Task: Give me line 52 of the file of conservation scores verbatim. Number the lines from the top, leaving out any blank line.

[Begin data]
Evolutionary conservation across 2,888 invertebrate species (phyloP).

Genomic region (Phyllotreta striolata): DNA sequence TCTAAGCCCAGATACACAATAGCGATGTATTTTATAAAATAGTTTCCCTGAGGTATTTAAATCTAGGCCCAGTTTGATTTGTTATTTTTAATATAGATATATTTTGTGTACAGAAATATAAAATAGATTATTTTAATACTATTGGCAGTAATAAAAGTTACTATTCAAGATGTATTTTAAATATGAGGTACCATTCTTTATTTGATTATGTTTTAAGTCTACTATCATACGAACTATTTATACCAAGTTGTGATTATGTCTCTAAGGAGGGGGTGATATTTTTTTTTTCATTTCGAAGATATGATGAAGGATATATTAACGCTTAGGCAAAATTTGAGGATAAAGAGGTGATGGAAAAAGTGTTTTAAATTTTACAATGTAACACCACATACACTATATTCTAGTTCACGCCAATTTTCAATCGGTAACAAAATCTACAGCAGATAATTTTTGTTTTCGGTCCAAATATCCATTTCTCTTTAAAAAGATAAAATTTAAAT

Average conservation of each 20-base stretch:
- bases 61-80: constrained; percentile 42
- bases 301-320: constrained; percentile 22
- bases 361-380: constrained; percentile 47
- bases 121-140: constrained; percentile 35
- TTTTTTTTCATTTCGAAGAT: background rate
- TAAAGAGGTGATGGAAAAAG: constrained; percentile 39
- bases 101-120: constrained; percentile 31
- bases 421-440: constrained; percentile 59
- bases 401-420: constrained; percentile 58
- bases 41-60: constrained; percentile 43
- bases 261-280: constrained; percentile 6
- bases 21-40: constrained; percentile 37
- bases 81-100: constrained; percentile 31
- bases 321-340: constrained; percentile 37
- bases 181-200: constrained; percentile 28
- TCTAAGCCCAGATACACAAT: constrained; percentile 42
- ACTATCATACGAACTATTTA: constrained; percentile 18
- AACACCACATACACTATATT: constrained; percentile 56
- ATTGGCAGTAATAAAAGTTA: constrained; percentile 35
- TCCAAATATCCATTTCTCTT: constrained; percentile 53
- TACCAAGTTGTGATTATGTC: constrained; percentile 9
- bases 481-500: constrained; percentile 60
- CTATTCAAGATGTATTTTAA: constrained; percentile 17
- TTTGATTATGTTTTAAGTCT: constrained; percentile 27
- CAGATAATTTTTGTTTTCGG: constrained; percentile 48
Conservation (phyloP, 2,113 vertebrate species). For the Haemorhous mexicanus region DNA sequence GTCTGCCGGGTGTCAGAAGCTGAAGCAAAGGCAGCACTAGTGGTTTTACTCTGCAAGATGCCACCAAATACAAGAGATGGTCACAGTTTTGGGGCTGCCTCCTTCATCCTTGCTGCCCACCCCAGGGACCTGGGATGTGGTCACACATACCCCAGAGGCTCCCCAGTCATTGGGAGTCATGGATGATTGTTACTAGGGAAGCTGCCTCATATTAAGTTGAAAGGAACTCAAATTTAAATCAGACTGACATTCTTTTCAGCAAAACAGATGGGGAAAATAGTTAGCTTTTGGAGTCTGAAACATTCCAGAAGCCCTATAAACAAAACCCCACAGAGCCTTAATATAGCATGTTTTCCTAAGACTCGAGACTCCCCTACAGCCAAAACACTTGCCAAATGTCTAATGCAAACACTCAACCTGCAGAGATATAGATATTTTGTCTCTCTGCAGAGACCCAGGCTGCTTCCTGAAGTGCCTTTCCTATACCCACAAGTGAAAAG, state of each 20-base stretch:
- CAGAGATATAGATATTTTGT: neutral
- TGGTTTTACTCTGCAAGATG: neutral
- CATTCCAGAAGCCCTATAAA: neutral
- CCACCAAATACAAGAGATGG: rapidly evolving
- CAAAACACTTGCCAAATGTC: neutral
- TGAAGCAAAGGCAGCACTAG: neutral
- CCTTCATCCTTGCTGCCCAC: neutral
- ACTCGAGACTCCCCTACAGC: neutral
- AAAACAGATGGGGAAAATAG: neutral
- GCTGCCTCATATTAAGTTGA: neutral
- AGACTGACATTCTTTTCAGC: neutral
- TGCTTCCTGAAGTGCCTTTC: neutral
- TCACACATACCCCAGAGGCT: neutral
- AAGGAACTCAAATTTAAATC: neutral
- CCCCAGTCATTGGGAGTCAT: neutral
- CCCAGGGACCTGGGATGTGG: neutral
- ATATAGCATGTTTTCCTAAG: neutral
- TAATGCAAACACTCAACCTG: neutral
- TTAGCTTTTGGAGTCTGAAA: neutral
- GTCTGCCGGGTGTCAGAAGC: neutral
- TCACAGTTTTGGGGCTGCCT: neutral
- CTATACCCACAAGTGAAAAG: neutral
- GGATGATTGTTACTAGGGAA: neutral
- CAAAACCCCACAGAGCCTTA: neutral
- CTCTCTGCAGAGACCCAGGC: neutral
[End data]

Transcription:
- GGATGATTGTTACTAGGGAA: neutral